Astrid Schanz-Garbassi
Astrid Schanz-Garbassi.

Picture 10 spry undergraduates pedaling their quads into a burn on a set of stationary bikes. An 11th student leads the spin class from a bike in front, yelling that none of them need their glutes, anyway, while Lady Gaga’s “Born This Way” thumps through their eardrums. Now imagine we could actually do something with all that energy they’re using to go nowhere. Like keep the lights on, for example.

That’s the idea behind YouPower, a bike room that opened last April on the Vermont campus of Middlebury College. It’s the brainchild of Astrid Schanz-Garbassi, who graduated in 2012. “My hope was that Middlebury students could start thinking of energy in almost the same way we think of, and are able to budget, our money,” Schanz-Garbassi says. “We know how much everything costs, but we have no idea what we’re doing with energy.”

The YouPower room is equipped with 11 Star Trac Pro spinner bikes, each fitted with alternators built by a Connecticut company called The Green Revolution. The alternators are connected to an inverter box that, when plugged in, sucks in the energy produced by the spinning bikes and “shoots it back into the wall,” Schanz-Garbassi says.

Students lead spinning classes either once a day or twice a week, depending on the season, and the room is open for three hours every day outside of scheduled classes. A flat screen TV at the front of the room shows cyclists how much energy they’re producing. On average, Schanz-Garbassi says, a rider generates between 100 and 250 watts. At that rate, it would take a peloton of 280 people to power the average home in Vermont and other cold climates. To power a well-insulated, solar-powered home, it would still take a pack of 70.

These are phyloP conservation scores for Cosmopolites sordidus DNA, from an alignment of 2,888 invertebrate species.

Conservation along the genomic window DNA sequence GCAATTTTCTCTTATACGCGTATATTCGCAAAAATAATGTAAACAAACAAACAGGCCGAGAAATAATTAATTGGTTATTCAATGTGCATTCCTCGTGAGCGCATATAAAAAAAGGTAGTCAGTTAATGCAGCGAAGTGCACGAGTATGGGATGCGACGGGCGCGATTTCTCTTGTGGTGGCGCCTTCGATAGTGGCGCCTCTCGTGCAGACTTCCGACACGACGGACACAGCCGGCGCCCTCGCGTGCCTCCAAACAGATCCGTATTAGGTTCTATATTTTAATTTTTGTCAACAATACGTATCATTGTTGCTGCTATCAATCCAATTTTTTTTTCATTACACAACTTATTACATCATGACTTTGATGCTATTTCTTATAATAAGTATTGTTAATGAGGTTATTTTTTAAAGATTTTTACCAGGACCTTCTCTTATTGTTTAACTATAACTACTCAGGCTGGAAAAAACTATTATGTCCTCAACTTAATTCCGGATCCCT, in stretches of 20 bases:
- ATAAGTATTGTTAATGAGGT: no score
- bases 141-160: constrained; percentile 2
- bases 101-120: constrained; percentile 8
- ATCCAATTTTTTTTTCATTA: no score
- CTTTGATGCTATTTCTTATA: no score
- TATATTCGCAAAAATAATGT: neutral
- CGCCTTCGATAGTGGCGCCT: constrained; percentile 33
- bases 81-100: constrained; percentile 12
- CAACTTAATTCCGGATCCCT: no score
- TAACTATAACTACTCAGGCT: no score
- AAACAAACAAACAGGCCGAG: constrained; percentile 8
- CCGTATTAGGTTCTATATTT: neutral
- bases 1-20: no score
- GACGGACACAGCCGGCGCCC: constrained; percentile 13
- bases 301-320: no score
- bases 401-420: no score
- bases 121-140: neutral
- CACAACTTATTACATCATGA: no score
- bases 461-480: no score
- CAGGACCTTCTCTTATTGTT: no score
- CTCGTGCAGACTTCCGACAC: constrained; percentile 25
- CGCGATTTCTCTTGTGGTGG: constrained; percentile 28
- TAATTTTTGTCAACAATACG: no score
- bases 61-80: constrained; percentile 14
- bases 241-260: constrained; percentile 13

Schanz-Garbassi would know. She dreamed up the idea of YouPower her freshman year, but put it on hold for two years while competing in the Solar Decathlon, a biennial competition put on by the U.S. Department of Energy in which teams of students compete to build the most super-efficient, stylish solar-powered house. After she finished competing in the 2011 decathlon, Schanz-Garbassi was a senior with only months left to create her energy-generating, spinning-bike room.

So she met with the vice president of administration, the director of student facilities, the director of the athletic department, and Middlebury’s president — and after her crash course in corporate politicking, convinced the school to give her the empty space next to The Bunker, the on-campus nightclub, in the basement of a building that also holds offices and classrooms. Friends in student government helped her get the $50,000 needed to purchase the bikes, alternators, and inverter box.

Call it stimulus, call it pork, call it the allocation of surplus funding toward a project that an all-student survey showed strong interest in — by April 30, 2012, after eight hours of assembly, Middlebury held its first fully wired spin class.

A few weeks later, YouPower held its first “Watt-A-Thon” to spread the word about the new set-up. Groups of 10 students on teams with names like “Watt is Love, Baby Don’t Hertz Me” and “Ride Me Maybe” each reserved one of the 11 bikes, rotating riders for four hours. In that time, 110 students produced 7.9 kilowatt-hours, enough electricity to power the entire state of Vermont! Not really. It was actually enough to power 150 light bulbs.

Gives you an appreciation for how much energy goes into making your morning cup of hot chocolate, doesn’t it?

Middlebury’s stationary cyclists are still a long way from powering the building, much less paying off the bikes, the alternators, the inverter, and one sweet mural of the bike trails of New England. (That’s what Middlebury’s $57,075 annual tuition is for.)

Keeping the room open with just 11 bikes is “a losing calculation right now,” Schanz-Garbassi admits. But it’s not about the Benjamins: “This was an educational tool.”

Make that an educational tool with fun built in: During Middlebury’s January session this year, multiple spin classes ran every day, including the weekends. And if students can pedal their way to greener power for a solid month, there’s nothing stopping them from continuing all year — or following Schanz-Garbassi’s lead and building more and bigger projects in the future.